Asked about Trump's totally unsubstantiated claims from March 4th that Obama was "wiretapping" him during the campaign, press secretary Sean Spicer offered two new explanations. First, that because the word wiretapping appears in quotation marks in two of the tweets, Trump did not mean a literal wiretap, but rather "broadly, surveillance and other activities." Second, that such "surveillance and other activities" had been reported on "in the New York Times, in the BBC and other outlets."

No government surveillance of Trump, of any kind, has been reported on in those publications. Trump almost certainly developed his "wiretapping" theories from a discredited article on the fringe right-wing site, which theorized about literal wiretaps. The FBI was aware of and investigating Trump campaign members' ties to Russia (and continues to do so), but no evidence of wiretapping has yet been presented by anyone--including Trump, who as president is now in a position to know.

As the Washington Post noted, Trump--like many people--often uses quotation marks in "nonstandard" ways. Spicer did not volunteer why it had taken him nine days to offer the "quotation mark explanation." Incidentally, two of the four tweets directly accuse Obama of tapping Trump, no quotation marks added.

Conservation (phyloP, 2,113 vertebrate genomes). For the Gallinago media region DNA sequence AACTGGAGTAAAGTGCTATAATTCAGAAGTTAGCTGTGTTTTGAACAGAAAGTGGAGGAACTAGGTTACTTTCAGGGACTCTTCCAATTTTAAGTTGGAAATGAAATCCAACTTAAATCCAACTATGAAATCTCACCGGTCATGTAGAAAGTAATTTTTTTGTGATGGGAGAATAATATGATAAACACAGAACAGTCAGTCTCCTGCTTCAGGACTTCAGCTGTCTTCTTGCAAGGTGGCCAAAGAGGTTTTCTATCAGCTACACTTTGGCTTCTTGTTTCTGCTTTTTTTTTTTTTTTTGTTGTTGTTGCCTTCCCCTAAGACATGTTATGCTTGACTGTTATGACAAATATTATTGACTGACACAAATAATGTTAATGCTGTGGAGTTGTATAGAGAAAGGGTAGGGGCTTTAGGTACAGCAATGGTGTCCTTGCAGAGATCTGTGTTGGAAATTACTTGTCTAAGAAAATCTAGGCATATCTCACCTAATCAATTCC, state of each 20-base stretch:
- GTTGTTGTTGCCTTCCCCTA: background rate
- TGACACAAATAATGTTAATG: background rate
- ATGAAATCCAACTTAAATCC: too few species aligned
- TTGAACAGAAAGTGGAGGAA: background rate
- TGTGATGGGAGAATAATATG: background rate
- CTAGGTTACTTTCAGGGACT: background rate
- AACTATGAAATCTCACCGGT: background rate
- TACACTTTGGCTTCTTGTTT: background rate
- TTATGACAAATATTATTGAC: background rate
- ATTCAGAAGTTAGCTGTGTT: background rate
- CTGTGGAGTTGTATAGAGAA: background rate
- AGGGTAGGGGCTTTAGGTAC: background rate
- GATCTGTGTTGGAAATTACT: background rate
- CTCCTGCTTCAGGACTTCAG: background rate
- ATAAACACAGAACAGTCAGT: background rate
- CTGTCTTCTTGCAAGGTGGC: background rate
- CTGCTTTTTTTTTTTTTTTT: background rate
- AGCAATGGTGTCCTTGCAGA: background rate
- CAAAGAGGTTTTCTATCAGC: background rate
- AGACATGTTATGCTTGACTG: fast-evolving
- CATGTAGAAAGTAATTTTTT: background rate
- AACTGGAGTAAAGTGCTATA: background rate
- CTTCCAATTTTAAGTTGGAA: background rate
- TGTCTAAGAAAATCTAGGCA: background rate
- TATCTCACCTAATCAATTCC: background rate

Why should I "care?"

  • No explanation is better than one that insults Americans' intelligence.
  • A president who crafts elaborate stories about how he was misinterpreted, rather than admit he was mistaken, is not emotionally stable enough for the job.

Sunday, March 12, 2017

Sunday Week in Review, Staff Edition

What else did Donald Trump do this week?

After more than fifty days in office, Trump's inaction on filling thousands of executive branch staff positions is starting to cause real problems. Most do not require Senate approval, meaning that only Trump's unwillingness to act--or to hire people who may have supported other Republican candidates--is getting in the way. However, it was reported this week that one Labor Dept. appointee, a Trump campaign volunteer, made the cut: Danny Tiso, who graduated from high school less than two years ago.